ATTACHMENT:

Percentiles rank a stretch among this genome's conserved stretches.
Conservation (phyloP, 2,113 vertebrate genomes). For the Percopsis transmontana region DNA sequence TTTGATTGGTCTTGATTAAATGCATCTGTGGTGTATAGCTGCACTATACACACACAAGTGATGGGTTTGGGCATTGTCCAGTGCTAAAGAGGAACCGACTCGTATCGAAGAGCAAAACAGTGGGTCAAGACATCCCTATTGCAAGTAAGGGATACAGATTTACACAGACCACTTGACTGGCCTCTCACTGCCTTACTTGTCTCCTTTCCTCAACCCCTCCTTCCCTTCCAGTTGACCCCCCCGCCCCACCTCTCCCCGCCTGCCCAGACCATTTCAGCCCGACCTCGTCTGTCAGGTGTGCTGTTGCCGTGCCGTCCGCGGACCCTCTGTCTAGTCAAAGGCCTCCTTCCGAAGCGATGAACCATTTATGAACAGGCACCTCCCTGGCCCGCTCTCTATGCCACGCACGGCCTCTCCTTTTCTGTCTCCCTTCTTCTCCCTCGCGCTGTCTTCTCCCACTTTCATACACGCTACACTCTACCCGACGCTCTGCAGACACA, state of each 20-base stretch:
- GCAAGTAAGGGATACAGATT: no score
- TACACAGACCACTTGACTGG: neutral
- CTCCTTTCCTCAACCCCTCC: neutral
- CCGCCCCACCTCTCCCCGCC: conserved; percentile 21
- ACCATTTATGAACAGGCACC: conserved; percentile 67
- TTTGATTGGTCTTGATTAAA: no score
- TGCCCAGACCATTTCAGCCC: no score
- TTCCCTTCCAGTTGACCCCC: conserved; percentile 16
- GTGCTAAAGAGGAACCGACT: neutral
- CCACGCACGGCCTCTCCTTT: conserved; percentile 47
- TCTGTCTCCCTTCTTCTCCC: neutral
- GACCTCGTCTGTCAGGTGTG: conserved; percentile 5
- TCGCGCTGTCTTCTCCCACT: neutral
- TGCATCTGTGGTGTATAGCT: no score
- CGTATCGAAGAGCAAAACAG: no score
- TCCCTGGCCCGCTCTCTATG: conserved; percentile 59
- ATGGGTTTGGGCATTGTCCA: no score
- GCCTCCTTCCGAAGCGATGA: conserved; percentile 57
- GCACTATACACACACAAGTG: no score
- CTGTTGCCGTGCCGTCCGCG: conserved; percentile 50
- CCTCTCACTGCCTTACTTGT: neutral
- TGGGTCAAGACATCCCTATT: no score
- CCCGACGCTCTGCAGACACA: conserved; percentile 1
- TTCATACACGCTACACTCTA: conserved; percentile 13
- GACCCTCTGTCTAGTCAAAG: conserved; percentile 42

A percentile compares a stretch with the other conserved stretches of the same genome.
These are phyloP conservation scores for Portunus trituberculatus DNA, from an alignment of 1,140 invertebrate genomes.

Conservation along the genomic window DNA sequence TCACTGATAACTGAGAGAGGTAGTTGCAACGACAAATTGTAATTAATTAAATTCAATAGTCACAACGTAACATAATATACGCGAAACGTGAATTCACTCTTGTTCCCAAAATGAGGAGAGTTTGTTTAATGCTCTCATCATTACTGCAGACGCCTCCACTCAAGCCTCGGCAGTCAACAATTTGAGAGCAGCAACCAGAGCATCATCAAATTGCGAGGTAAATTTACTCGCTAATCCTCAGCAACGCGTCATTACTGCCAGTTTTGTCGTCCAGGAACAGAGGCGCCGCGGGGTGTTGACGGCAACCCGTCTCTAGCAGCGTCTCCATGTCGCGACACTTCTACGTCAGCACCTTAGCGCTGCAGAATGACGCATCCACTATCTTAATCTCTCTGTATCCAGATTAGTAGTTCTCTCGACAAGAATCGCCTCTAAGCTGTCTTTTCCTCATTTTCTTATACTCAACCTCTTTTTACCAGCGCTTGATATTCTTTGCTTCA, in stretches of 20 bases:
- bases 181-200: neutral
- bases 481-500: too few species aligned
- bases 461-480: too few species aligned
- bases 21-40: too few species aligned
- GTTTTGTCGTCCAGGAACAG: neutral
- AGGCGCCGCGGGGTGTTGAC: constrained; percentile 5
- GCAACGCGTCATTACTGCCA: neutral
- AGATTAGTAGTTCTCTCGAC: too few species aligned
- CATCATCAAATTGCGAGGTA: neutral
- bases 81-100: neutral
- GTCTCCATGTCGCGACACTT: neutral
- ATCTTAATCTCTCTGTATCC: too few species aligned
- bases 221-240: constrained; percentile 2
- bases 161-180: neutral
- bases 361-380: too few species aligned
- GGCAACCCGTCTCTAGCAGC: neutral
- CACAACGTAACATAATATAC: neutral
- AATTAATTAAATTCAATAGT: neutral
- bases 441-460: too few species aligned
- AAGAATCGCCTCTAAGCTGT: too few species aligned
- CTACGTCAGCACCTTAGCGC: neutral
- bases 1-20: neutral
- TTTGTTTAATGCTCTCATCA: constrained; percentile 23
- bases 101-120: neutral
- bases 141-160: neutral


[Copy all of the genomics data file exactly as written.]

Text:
Percentiles rank a stretch among this genome's conserved stretches.
Conservation (phyloP, 2,113 vertebrate genomes). For the Percopsis transmontana region DNA sequence TTTGATTGGTCTTGATTAAATGCATCTGTGGTGTATAGCTGCACTATACACACACAAGTGATGGGTTTGGGCATTGTCCAGTGCTAAAGAGGAACCGACTCGTATCGAAGAGCAAAACAGTGGGTCAAGACATCCCTATTGCAAGTAAGGGATACAGATTTACACAGACCACTTGACTGGCCTCTCACTGCCTTACTTGTCTCCTTTCCTCAACCCCTCCTTCCCTTCCAGTTGACCCCCCCGCCCCACCTCTCCCCGCCTGCCCAGACCATTTCAGCCCGACCTCGTCTGTCAGGTGTGCTGTTGCCGTGCCGTCCGCGGACCCTCTGTCTAGTCAAAGGCCTCCTTCCGAAGCGATGAACCATTTATGAACAGGCACCTCCCTGGCCCGCTCTCTATGCCACGCACGGCCTCTCCTTTTCTGTCTCCCTTCTTCTCCCTCGCGCTGTCTTCTCCCACTTTCATACACGCTACACTCTACCCGACGCTCTGCAGACACA, state of each 20-base stretch:
- GCAAGTAAGGGATACAGATT: no score
- TACACAGACCACTTGACTGG: neutral
- CTCCTTTCCTCAACCCCTCC: neutral
- CCGCCCCACCTCTCCCCGCC: conserved; percentile 21
- ACCATTTATGAACAGGCACC: conserved; percentile 67
- TTTGATTGGTCTTGATTAAA: no score
- TGCCCAGACCATTTCAGCCC: no score
- TTCCCTTCCAGTTGACCCCC: conserved; percentile 16
- GTGCTAAAGAGGAACCGACT: neutral
- CCACGCACGGCCTCTCCTTT: conserved; percentile 47
- TCTGTCTCCCTTCTTCTCCC: neutral
- GACCTCGTCTGTCAGGTGTG: conserved; percentile 5
- TCGCGCTGTCTTCTCCCACT: neutral
- TGCATCTGTGGTGTATAGCT: no score
- CGTATCGAAGAGCAAAACAG: no score
- TCCCTGGCCCGCTCTCTATG: conserved; percentile 59
- ATGGGTTTGGGCATTGTCCA: no score
- GCCTCCTTCCGAAGCGATGA: conserved; percentile 57
- GCACTATACACACACAAGTG: no score
- CTGTTGCCGTGCCGTCCGCG: conserved; percentile 50
- CCTCTCACTGCCTTACTTGT: neutral
- TGGGTCAAGACATCCCTATT: no score
- CCCGACGCTCTGCAGACACA: conserved; percentile 1
- TTCATACACGCTACACTCTA: conserved; percentile 13
- GACCCTCTGTCTAGTCAAAG: conserved; percentile 42

A percentile compares a stretch with the other conserved stretches of the same genome.
These are phyloP conservation scores for Portunus trituberculatus DNA, from an alignment of 1,140 invertebrate genomes.

Conservation along the genomic window DNA sequence TCACTGATAACTGAGAGAGGTAGTTGCAACGACAAATTGTAATTAATTAAATTCAATAGTCACAACGTAACATAATATACGCGAAACGTGAATTCACTCTTGTTCCCAAAATGAGGAGAGTTTGTTTAATGCTCTCATCATTACTGCAGACGCCTCCACTCAAGCCTCGGCAGTCAACAATTTGAGAGCAGCAACCAGAGCATCATCAAATTGCGAGGTAAATTTACTCGCTAATCCTCAGCAACGCGTCATTACTGCCAGTTTTGTCGTCCAGGAACAGAGGCGCCGCGGGGTGTTGACGGCAACCCGTCTCTAGCAGCGTCTCCATGTCGCGACACTTCTACGTCAGCACCTTAGCGCTGCAGAATGACGCATCCACTATCTTAATCTCTCTGTATCCAGATTAGTAGTTCTCTCGACAAGAATCGCCTCTAAGCTGTCTTTTCCTCATTTTCTTATACTCAACCTCTTTTTACCAGCGCTTGATATTCTTTGCTTCA, in stretches of 20 bases:
- bases 181-200: neutral
- bases 481-500: too few species aligned
- bases 461-480: too few species aligned
- bases 21-40: too few species aligned
- GTTTTGTCGTCCAGGAACAG: neutral
- AGGCGCCGCGGGGTGTTGAC: constrained; percentile 5
- GCAACGCGTCATTACTGCCA: neutral
- AGATTAGTAGTTCTCTCGAC: too few species aligned
- CATCATCAAATTGCGAGGTA: neutral
- bases 81-100: neutral
- GTCTCCATGTCGCGACACTT: neutral
- ATCTTAATCTCTCTGTATCC: too few species aligned
- bases 221-240: constrained; percentile 2
- bases 161-180: neutral
- bases 361-380: too few species aligned
- GGCAACCCGTCTCTAGCAGC: neutral
- CACAACGTAACATAATATAC: neutral
- AATTAATTAAATTCAATAGT: neutral
- bases 441-460: too few species aligned
- AAGAATCGCCTCTAAGCTGT: too few species aligned
- CTACGTCAGCACCTTAGCGC: neutral
- bases 1-20: neutral
- TTTGTTTAATGCTCTCATCA: constrained; percentile 23
- bases 101-120: neutral
- bases 141-160: neutral